And of course for each of these groups - for pensioners, for low-income families, for students, for self-funded retirees who’ve been receiving their payments this week, we’ve provided extra support so that they have that buffer against the small but nevertheless expected price rises that will flow from the carbon price.

We want to make sure that low- and middle-income individuals, families, pensioners, self-funded retirees get the help that they need, but most importantly the message for anyone today who’s a taxpayer earning less than $80,000 the tax changes start tomorrow, 1 July, and it will mean for around 7 million hardworking Australians there will be a tax cut for you.

PM: Happy to take questions.

JOURNALIST: Prime Minister, what can you tell us about the power station contract for closure talks that are underway at the moment in the Latrobe Valley?

PM: We have a contract for closure process. That's a tender process and it's working around the nation, it's not a specific program for one part of the nation.

We've slightly extended the deadline for the end of tendering there because we want to take the time to get this right.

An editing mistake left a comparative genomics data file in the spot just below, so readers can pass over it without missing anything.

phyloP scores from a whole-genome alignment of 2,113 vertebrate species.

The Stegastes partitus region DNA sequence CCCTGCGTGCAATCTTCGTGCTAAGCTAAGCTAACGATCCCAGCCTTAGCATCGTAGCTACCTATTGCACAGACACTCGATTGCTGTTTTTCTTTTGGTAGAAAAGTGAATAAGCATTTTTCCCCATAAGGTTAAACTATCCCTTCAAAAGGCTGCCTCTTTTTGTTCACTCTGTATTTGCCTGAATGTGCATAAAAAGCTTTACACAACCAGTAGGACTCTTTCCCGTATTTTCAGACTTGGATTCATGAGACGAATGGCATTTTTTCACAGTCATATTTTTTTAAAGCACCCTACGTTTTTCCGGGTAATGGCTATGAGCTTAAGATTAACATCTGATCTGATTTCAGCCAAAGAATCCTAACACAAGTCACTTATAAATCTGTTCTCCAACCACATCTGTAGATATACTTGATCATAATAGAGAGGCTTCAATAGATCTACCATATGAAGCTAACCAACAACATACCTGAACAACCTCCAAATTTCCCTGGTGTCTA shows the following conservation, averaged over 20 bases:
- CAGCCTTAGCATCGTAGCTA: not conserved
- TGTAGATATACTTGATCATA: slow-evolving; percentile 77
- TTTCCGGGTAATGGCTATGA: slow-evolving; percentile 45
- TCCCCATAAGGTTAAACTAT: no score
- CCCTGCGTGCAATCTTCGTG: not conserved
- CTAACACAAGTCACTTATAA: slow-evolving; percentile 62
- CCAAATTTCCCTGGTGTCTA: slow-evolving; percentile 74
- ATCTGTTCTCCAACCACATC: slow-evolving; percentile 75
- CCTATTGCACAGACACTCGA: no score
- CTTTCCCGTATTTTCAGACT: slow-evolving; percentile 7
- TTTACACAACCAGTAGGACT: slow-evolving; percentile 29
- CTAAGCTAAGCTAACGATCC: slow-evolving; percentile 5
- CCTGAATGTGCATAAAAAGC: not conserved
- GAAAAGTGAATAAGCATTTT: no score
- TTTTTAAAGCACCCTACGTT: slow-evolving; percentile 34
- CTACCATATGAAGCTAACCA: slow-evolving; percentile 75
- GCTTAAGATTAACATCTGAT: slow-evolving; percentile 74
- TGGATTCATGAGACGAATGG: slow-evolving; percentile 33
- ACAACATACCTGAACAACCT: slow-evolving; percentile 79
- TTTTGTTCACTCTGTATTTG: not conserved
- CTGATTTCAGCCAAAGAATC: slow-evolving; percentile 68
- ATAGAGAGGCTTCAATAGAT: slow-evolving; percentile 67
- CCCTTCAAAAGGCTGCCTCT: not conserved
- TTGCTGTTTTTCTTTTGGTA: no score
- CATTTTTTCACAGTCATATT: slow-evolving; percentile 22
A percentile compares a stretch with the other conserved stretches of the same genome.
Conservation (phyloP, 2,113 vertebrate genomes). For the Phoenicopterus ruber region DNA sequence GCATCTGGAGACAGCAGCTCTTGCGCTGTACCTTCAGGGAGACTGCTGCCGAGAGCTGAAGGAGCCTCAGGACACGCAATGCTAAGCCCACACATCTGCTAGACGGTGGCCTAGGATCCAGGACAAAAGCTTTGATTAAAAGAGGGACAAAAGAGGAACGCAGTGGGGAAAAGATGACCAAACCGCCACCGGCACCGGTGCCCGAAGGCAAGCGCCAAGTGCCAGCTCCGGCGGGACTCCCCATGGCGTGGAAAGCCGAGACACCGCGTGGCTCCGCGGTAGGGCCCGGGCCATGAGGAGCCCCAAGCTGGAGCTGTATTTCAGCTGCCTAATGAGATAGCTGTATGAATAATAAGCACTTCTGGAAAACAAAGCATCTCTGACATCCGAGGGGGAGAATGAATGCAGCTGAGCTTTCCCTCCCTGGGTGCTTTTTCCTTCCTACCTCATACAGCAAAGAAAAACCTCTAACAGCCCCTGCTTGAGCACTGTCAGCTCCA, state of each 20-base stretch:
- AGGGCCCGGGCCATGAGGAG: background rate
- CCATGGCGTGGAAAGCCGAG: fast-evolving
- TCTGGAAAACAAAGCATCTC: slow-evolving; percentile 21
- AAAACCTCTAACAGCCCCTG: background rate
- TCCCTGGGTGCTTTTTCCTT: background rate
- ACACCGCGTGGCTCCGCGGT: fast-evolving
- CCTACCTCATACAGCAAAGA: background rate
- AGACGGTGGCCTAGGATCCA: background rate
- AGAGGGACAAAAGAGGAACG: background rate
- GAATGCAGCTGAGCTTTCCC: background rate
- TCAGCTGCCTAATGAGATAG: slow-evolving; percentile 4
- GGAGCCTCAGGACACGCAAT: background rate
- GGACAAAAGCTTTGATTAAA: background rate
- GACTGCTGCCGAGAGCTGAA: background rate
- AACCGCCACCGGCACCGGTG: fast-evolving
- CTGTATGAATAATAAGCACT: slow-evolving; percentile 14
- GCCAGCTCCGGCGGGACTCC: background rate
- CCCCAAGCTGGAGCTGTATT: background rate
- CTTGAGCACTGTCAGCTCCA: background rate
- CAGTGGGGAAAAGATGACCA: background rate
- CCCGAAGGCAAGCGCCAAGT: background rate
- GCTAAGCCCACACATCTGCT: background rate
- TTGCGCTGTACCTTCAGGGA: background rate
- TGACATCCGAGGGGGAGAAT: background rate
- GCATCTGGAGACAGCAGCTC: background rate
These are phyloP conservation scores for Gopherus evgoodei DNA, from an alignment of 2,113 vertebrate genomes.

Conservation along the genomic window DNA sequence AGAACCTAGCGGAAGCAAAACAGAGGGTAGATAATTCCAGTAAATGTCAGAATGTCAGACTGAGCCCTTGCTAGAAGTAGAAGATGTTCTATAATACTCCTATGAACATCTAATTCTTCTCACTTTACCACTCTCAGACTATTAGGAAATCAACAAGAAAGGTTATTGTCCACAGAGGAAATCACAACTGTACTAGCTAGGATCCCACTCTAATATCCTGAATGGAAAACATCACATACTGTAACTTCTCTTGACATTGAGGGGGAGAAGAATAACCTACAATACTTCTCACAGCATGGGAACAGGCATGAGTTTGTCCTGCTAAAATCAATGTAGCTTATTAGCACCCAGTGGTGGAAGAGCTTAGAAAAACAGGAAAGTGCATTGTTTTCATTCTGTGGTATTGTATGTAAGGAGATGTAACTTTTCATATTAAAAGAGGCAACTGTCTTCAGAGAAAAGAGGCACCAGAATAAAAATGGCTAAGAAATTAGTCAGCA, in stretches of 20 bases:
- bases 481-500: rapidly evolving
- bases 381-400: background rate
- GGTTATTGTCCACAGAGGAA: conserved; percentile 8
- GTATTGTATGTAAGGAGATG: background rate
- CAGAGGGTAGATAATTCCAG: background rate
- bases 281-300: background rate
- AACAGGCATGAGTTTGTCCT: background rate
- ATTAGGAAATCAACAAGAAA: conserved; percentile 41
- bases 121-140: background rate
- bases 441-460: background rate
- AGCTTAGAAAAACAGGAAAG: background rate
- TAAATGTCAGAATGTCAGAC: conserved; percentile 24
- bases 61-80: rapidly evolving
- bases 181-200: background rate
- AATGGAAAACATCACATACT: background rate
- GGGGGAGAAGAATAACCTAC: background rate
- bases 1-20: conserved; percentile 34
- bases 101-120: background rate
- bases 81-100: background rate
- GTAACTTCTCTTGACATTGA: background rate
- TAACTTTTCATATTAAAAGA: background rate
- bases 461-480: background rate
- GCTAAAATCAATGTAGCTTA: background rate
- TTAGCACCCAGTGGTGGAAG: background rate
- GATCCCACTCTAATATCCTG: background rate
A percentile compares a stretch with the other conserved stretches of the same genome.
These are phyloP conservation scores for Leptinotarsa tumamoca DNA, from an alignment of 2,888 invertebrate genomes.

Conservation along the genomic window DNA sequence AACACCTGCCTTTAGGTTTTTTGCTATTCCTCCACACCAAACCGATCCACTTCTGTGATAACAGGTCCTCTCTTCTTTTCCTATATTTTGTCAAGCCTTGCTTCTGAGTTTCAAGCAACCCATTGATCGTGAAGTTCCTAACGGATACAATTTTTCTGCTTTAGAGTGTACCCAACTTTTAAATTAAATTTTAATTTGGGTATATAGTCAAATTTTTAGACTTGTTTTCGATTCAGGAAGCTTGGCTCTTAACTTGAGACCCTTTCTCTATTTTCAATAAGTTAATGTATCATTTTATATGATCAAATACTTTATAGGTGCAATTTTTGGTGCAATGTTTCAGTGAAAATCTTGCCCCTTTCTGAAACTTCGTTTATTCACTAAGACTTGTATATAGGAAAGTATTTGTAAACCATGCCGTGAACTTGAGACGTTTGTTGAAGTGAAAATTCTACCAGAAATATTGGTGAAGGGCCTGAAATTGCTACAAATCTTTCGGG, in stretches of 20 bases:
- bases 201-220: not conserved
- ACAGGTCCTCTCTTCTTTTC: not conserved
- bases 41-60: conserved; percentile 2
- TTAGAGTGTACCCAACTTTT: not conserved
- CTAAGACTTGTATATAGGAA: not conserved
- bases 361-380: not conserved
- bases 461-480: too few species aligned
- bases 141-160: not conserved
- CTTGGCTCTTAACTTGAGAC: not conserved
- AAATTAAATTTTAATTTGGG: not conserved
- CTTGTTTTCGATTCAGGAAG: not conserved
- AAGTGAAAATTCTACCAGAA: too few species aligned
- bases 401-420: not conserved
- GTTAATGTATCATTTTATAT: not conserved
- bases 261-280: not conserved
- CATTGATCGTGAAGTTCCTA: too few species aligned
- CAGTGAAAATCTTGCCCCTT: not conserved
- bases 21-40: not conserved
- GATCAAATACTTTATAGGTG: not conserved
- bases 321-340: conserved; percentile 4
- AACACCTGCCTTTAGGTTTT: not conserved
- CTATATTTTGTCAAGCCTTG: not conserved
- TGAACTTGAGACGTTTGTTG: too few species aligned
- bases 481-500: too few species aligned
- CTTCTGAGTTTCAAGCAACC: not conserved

JOURNALIST: It's been said we're on the eve of destruction.

MINISTER MACKLIN: Especially if you're a tennis player!

PM: Well, I think really, the question just goes to show how absurd so much of this fear campaigning has been.

People will wake up tomorrow around the country and they will go about their normal Sunday. Doing what they do, catching up with family and friends, watching a bit of sport on TV, many people having to go to work, you know, doctors, nurses, our police, people who work on the weekends, our people in the hospitality industry like this cafe.

But people will go about their ordinary everyday business, but they will be in a position from tomorrow to judge for themselves the claims that have been made to see what carbon pricing really does mean, to see the change it means for a clean energy future and also to see for their household budgets what tax cuts mean, what increased family payments mean and what pension increases mean.

JOURNALIST: Prime Minister, Tony Abbott has today pledged $100 million for the East West tunnel. Will you match it?

PM: I’ve seen that report today. First, you can't build a $5 billion project with $1.5 billion. Tony Abbott can't tell you where the $1.5 billion is coming from. He certainly can't tell you where the rest of the money is coming from. People can’t drive on an empty promise, they can only drive on a fully funded, fully costed road.

JOURNALIST: What will you commit to the tunnel, Prime Minister?

PM: We have a proper process here, unlike Mr Abbott, who goes around making promises he can't fund. And he's already in a situation where he's going to need to cut back health and education and pensions and defence. $70 billion because he’s made-